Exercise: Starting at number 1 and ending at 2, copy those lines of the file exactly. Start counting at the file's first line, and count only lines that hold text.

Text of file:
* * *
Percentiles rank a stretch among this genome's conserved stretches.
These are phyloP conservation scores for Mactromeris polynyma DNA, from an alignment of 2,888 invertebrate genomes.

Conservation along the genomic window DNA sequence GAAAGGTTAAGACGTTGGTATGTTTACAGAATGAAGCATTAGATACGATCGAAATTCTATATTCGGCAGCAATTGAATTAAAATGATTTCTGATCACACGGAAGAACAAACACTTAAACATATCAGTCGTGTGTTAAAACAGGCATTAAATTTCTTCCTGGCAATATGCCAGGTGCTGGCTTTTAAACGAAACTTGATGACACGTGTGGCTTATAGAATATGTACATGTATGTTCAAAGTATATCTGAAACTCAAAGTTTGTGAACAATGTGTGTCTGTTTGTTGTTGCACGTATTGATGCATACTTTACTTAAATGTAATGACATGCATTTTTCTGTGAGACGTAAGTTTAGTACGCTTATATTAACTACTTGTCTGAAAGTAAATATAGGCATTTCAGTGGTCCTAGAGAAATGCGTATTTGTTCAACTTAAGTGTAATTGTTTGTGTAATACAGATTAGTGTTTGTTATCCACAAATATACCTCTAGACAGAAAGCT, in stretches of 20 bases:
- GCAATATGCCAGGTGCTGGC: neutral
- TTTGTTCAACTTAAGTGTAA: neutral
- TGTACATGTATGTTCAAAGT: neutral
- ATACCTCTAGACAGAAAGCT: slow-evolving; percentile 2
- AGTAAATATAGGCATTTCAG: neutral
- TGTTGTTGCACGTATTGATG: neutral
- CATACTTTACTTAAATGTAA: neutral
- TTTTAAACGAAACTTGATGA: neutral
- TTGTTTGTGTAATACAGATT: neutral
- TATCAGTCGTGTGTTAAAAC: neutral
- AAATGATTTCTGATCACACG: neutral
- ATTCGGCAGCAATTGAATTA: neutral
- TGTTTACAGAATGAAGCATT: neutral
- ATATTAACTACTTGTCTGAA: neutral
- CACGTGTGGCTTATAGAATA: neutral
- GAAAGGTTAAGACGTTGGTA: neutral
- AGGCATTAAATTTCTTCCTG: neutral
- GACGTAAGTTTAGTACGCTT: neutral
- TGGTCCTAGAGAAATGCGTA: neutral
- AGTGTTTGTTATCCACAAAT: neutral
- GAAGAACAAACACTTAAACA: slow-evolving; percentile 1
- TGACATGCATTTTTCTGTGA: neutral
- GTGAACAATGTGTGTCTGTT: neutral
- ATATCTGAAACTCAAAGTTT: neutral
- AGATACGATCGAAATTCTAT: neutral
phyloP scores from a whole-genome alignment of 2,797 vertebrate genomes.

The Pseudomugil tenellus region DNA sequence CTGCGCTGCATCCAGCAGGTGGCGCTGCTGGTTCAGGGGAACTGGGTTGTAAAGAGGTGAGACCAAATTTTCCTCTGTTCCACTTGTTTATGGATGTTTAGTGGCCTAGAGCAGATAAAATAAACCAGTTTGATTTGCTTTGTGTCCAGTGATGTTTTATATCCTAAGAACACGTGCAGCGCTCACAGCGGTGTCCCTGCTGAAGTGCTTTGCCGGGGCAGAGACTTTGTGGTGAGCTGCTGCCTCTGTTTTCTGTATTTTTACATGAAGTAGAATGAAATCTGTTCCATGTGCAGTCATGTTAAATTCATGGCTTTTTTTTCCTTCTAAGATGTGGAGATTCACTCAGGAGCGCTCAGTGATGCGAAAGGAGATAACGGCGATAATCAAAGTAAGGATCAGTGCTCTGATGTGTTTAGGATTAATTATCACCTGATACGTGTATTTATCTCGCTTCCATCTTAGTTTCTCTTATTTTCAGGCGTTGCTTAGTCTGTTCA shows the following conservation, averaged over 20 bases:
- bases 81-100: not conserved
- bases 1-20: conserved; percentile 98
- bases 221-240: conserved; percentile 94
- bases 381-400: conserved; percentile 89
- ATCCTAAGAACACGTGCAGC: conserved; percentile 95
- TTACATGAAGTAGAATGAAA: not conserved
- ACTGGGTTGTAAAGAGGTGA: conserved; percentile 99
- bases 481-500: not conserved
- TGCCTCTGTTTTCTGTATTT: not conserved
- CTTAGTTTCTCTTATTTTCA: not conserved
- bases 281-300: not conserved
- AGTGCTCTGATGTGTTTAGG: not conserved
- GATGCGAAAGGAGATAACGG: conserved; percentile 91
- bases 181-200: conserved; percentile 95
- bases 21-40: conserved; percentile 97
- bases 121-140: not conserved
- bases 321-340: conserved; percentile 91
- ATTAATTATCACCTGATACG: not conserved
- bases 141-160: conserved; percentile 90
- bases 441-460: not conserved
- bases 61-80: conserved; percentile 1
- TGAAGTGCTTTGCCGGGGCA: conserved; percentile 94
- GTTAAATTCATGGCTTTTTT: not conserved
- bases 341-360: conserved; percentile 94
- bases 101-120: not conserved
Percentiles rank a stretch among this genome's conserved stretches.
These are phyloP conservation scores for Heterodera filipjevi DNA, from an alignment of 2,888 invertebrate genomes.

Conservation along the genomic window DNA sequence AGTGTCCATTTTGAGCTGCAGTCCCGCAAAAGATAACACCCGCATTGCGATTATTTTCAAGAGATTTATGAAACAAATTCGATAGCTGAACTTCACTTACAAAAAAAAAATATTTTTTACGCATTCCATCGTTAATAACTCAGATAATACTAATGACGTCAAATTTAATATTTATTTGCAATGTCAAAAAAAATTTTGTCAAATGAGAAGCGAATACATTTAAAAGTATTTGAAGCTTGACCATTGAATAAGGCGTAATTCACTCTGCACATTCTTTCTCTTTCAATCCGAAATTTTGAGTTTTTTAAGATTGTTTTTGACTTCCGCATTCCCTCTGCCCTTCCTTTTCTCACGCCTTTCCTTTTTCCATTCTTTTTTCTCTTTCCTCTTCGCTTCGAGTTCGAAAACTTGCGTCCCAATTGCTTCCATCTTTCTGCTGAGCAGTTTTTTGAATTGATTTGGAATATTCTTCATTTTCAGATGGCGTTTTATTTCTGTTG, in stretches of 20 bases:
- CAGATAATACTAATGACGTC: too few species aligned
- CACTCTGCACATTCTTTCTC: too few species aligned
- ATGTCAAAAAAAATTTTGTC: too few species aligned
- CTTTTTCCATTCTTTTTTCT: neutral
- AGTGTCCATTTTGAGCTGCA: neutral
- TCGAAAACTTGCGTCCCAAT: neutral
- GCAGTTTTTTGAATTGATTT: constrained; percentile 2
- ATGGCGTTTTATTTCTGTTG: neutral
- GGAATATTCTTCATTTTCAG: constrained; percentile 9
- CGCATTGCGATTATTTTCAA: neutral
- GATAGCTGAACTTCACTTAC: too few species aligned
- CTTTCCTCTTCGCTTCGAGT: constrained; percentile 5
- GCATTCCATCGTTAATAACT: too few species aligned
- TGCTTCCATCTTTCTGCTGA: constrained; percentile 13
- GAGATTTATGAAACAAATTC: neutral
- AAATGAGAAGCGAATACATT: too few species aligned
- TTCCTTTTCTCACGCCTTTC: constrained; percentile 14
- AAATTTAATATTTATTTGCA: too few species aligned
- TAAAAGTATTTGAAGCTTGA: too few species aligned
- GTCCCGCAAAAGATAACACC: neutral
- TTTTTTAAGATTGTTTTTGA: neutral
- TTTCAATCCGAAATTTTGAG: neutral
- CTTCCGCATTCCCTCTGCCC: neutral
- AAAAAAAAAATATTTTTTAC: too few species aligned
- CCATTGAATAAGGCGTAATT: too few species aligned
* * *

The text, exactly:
Percentiles rank a stretch among this genome's conserved stretches.
These are phyloP conservation scores for Mactromeris polynyma DNA, from an alignment of 2,888 invertebrate genomes.